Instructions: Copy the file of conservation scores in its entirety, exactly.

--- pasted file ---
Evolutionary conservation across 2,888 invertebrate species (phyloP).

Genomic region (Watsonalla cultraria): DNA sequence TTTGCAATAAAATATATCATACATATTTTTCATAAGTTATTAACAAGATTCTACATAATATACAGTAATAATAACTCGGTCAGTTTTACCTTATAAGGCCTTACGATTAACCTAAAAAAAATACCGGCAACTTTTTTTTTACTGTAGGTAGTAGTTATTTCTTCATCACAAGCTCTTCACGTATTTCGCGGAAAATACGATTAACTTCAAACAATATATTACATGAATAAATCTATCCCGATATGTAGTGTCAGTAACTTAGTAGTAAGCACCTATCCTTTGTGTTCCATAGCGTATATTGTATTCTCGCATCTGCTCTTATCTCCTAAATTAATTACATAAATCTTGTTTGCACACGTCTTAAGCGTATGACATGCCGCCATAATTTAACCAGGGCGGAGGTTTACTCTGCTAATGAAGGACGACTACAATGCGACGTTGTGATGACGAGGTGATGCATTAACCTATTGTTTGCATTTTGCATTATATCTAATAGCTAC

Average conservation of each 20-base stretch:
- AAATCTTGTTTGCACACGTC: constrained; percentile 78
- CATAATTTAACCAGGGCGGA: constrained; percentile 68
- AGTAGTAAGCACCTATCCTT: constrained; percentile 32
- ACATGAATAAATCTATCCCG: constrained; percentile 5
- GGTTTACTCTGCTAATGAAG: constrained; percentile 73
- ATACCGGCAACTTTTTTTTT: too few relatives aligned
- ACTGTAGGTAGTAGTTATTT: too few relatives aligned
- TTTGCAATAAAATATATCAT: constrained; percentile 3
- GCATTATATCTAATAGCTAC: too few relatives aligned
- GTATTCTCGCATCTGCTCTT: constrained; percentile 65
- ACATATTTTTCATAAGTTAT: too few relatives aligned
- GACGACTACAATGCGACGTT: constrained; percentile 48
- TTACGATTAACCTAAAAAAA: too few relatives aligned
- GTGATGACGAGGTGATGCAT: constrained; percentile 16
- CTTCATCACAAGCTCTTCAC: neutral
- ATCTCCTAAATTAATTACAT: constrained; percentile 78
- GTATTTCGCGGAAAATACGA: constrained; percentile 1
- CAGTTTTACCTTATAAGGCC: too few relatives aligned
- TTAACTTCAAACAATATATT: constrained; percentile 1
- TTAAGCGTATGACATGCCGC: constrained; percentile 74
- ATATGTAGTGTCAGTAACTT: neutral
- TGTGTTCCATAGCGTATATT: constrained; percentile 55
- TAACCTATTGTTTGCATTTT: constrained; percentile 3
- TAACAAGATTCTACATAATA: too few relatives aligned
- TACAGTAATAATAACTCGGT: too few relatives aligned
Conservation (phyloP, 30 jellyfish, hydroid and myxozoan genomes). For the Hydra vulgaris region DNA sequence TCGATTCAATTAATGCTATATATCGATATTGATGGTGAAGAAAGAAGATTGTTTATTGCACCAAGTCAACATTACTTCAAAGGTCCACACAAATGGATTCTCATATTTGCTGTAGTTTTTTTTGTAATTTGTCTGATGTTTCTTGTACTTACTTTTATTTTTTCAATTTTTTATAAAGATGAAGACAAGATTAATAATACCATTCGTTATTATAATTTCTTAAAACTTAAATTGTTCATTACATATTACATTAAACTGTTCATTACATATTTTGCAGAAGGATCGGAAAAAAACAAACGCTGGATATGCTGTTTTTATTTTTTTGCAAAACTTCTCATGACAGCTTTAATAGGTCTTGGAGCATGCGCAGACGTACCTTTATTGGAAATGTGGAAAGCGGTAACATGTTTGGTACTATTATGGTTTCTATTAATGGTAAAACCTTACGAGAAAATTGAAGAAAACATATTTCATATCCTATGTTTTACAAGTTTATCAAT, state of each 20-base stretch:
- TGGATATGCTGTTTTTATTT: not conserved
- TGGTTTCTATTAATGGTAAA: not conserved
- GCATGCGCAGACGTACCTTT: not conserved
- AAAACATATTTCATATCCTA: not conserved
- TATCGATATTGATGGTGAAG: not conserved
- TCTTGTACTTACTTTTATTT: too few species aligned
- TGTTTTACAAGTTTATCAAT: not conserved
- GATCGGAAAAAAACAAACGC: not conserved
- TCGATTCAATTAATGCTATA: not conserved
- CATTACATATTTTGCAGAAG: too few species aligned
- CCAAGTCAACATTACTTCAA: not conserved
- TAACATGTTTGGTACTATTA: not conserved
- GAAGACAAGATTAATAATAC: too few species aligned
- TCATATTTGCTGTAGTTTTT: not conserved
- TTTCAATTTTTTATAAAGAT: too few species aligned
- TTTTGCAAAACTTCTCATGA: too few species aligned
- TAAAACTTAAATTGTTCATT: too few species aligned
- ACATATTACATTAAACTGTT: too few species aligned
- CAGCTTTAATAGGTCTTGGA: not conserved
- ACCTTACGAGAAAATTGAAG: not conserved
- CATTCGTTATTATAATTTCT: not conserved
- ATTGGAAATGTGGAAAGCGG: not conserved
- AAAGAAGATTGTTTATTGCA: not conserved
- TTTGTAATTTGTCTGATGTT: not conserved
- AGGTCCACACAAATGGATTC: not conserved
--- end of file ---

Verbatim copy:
Evolutionary conservation across 2,888 invertebrate species (phyloP).

Genomic region (Watsonalla cultraria): DNA sequence TTTGCAATAAAATATATCATACATATTTTTCATAAGTTATTAACAAGATTCTACATAATATACAGTAATAATAACTCGGTCAGTTTTACCTTATAAGGCCTTACGATTAACCTAAAAAAAATACCGGCAACTTTTTTTTTACTGTAGGTAGTAGTTATTTCTTCATCACAAGCTCTTCACGTATTTCGCGGAAAATACGATTAACTTCAAACAATATATTACATGAATAAATCTATCCCGATATGTAGTGTCAGTAACTTAGTAGTAAGCACCTATCCTTTGTGTTCCATAGCGTATATTGTATTCTCGCATCTGCTCTTATCTCCTAAATTAATTACATAAATCTTGTTTGCACACGTCTTAAGCGTATGACATGCCGCCATAATTTAACCAGGGCGGAGGTTTACTCTGCTAATGAAGGACGACTACAATGCGACGTTGTGATGACGAGGTGATGCATTAACCTATTGTTTGCATTTTGCATTATATCTAATAGCTAC

Average conservation of each 20-base stretch:
- AAATCTTGTTTGCACACGTC: constrained; percentile 78
- CATAATTTAACCAGGGCGGA: constrained; percentile 68
- AGTAGTAAGCACCTATCCTT: constrained; percentile 32
- ACATGAATAAATCTATCCCG: constrained; percentile 5
- GGTTTACTCTGCTAATGAAG: constrained; percentile 73
- ATACCGGCAACTTTTTTTTT: too few relatives aligned
- ACTGTAGGTAGTAGTTATTT: too few relatives aligned
- TTTGCAATAAAATATATCAT: constrained; percentile 3
- GCATTATATCTAATAGCTAC: too few relatives aligned
- GTATTCTCGCATCTGCTCTT: constrained; percentile 65
- ACATATTTTTCATAAGTTAT: too few relatives aligned
- GACGACTACAATGCGACGTT: constrained; percentile 48
- TTACGATTAACCTAAAAAAA: too few relatives aligned
- GTGATGACGAGGTGATGCAT: constrained; percentile 16
- CTTCATCACAAGCTCTTCAC: neutral
- ATCTCCTAAATTAATTACAT: constrained; percentile 78
- GTATTTCGCGGAAAATACGA: constrained; percentile 1
- CAGTTTTACCTTATAAGGCC: too few relatives aligned
- TTAACTTCAAACAATATATT: constrained; percentile 1
- TTAAGCGTATGACATGCCGC: constrained; percentile 74
- ATATGTAGTGTCAGTAACTT: neutral
- TGTGTTCCATAGCGTATATT: constrained; percentile 55
- TAACCTATTGTTTGCATTTT: constrained; percentile 3
- TAACAAGATTCTACATAATA: too few relatives aligned
- TACAGTAATAATAACTCGGT: too few relatives aligned
Conservation (phyloP, 30 jellyfish, hydroid and myxozoan genomes). For the Hydra vulgaris region DNA sequence TCGATTCAATTAATGCTATATATCGATATTGATGGTGAAGAAAGAAGATTGTTTATTGCACCAAGTCAACATTACTTCAAAGGTCCACACAAATGGATTCTCATATTTGCTGTAGTTTTTTTTGTAATTTGTCTGATGTTTCTTGTACTTACTTTTATTTTTTCAATTTTTTATAAAGATGAAGACAAGATTAATAATACCATTCGTTATTATAATTTCTTAAAACTTAAATTGTTCATTACATATTACATTAAACTGTTCATTACATATTTTGCAGAAGGATCGGAAAAAAACAAACGCTGGATATGCTGTTTTTATTTTTTTGCAAAACTTCTCATGACAGCTTTAATAGGTCTTGGAGCATGCGCAGACGTACCTTTATTGGAAATGTGGAAAGCGGTAACATGTTTGGTACTATTATGGTTTCTATTAATGGTAAAACCTTACGAGAAAATTGAAGAAAACATATTTCATATCCTATGTTTTACAAGTTTATCAAT, state of each 20-base stretch:
- TGGATATGCTGTTTTTATTT: not conserved
- TGGTTTCTATTAATGGTAAA: not conserved
- GCATGCGCAGACGTACCTTT: not conserved
- AAAACATATTTCATATCCTA: not conserved
- TATCGATATTGATGGTGAAG: not conserved
- TCTTGTACTTACTTTTATTT: too few species aligned
- TGTTTTACAAGTTTATCAAT: not conserved
- GATCGGAAAAAAACAAACGC: not conserved
- TCGATTCAATTAATGCTATA: not conserved
- CATTACATATTTTGCAGAAG: too few species aligned
- CCAAGTCAACATTACTTCAA: not conserved
- TAACATGTTTGGTACTATTA: not conserved
- GAAGACAAGATTAATAATAC: too few species aligned
- TCATATTTGCTGTAGTTTTT: not conserved
- TTTCAATTTTTTATAAAGAT: too few species aligned
- TTTTGCAAAACTTCTCATGA: too few species aligned
- TAAAACTTAAATTGTTCATT: too few species aligned
- ACATATTACATTAAACTGTT: too few species aligned
- CAGCTTTAATAGGTCTTGGA: not conserved
- ACCTTACGAGAAAATTGAAG: not conserved
- CATTCGTTATTATAATTTCT: not conserved
- ATTGGAAATGTGGAAAGCGG: not conserved
- AAAGAAGATTGTTTATTGCA: not conserved
- TTTGTAATTTGTCTGATGTT: not conserved
- AGGTCCACACAAATGGATTC: not conserved